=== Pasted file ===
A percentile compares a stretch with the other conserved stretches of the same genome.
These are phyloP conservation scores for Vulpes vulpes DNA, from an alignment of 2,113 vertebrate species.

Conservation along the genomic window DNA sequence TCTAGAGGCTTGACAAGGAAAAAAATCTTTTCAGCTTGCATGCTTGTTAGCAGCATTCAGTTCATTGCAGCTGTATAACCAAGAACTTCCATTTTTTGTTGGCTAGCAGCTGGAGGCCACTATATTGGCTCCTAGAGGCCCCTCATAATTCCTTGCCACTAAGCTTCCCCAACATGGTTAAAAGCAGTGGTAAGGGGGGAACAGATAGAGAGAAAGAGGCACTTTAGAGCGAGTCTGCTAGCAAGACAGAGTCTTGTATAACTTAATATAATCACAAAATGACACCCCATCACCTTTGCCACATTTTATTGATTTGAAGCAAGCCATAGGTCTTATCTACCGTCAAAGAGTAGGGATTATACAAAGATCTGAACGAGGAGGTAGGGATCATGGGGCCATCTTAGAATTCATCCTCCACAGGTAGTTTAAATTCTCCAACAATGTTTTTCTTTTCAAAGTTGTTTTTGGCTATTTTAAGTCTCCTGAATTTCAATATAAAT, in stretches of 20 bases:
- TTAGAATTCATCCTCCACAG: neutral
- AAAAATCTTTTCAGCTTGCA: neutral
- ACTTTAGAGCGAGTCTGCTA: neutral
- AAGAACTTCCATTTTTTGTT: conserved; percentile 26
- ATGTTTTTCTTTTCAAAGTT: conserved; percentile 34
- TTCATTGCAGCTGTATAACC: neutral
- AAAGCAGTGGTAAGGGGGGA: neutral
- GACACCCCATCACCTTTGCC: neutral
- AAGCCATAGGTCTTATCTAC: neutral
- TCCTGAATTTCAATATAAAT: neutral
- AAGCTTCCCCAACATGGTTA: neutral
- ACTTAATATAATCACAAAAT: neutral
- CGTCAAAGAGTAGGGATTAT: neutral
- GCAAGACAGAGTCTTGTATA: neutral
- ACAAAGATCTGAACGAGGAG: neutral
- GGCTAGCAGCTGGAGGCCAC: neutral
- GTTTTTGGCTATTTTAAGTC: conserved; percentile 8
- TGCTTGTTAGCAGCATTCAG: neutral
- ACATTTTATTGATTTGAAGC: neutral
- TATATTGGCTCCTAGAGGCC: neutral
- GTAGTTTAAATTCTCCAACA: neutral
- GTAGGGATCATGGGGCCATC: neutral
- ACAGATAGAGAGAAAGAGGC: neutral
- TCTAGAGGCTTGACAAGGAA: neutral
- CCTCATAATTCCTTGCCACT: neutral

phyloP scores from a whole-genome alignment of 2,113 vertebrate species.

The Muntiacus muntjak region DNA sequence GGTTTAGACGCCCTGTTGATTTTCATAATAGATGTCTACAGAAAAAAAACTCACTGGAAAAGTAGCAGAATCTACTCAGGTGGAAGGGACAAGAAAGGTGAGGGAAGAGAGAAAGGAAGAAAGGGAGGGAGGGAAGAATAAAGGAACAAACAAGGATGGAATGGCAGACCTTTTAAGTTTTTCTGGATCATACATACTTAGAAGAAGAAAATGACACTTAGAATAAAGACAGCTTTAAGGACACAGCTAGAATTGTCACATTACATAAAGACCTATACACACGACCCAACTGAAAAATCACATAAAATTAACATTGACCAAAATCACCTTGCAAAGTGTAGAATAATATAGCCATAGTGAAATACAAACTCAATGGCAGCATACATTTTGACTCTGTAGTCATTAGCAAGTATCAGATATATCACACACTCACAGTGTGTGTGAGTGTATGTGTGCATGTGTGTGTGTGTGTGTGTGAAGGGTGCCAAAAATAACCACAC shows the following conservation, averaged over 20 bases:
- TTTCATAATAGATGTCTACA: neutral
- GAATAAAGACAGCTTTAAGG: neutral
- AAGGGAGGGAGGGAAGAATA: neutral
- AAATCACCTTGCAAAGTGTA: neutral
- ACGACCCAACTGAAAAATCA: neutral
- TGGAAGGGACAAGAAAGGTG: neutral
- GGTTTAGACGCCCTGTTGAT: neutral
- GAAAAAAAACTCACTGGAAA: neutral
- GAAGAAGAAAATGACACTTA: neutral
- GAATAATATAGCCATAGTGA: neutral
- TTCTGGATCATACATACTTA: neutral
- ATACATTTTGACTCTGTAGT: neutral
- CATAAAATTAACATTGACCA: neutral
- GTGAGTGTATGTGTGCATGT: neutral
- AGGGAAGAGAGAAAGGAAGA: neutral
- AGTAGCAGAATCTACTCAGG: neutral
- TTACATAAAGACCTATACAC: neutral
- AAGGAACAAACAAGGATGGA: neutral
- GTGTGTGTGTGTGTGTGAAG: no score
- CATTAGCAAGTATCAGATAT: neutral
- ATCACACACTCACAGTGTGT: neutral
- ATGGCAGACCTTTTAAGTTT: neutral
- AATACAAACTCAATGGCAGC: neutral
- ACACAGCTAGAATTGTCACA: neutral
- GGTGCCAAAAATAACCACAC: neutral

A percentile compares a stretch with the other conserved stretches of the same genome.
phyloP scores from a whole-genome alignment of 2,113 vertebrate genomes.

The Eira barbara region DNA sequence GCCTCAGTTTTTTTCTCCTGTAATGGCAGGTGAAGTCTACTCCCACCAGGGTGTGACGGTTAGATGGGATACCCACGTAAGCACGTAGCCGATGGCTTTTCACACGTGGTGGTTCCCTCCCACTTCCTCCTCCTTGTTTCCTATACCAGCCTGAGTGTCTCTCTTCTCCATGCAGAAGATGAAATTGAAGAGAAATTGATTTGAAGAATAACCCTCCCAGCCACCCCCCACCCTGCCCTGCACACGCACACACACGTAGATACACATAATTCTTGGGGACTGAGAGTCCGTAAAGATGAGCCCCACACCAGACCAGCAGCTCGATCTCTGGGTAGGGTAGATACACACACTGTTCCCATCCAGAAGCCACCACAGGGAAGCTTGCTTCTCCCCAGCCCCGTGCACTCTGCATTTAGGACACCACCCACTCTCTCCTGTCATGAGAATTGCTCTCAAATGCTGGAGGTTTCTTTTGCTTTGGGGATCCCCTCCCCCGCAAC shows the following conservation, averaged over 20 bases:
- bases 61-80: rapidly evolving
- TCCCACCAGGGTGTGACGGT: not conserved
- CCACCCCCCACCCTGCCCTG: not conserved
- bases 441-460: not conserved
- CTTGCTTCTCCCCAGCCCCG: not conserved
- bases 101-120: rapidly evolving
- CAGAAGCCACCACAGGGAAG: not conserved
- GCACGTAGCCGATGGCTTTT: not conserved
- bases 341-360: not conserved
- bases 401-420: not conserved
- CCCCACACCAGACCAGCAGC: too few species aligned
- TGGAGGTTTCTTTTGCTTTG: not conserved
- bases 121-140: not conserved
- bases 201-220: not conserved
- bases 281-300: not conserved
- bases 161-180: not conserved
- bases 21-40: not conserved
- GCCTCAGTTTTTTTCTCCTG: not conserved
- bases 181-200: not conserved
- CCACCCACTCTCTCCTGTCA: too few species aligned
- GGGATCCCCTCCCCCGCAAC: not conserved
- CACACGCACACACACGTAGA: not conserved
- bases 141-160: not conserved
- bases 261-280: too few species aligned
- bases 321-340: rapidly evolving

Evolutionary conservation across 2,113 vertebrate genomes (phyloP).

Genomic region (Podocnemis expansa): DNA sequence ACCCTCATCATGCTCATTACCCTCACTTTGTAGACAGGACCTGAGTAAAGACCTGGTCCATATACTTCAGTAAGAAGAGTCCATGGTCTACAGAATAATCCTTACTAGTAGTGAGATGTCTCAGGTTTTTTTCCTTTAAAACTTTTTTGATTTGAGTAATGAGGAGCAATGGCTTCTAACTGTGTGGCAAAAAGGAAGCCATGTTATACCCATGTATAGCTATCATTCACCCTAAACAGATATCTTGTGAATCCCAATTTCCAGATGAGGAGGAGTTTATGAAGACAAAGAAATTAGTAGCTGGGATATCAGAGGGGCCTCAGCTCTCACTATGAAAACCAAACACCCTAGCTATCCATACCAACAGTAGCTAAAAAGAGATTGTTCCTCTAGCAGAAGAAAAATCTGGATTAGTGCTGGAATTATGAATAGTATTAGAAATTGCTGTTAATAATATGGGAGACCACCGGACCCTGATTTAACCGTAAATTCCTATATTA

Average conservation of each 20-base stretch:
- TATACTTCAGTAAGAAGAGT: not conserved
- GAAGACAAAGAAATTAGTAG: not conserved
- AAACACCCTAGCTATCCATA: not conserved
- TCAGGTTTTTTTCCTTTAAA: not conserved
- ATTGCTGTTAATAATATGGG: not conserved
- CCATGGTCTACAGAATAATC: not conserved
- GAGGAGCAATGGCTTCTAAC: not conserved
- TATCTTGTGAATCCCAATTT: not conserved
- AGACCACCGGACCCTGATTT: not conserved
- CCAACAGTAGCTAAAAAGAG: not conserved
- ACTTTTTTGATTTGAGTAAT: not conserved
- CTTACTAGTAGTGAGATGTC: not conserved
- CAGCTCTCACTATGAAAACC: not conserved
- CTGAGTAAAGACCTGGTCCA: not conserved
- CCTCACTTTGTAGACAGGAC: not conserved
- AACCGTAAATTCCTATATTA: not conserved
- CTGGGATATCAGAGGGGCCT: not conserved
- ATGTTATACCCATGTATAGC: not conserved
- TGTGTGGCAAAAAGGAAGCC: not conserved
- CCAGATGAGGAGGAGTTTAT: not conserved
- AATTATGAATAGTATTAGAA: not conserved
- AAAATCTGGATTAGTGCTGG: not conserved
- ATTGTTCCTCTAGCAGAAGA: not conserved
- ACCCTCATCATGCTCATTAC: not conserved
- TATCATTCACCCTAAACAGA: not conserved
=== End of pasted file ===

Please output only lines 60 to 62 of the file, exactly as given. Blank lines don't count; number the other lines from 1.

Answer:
- TCCCACCAGGGTGTGACGGT: not conserved
- CCACCCCCCACCCTGCCCTG: not conserved
- bases 441-460: not conserved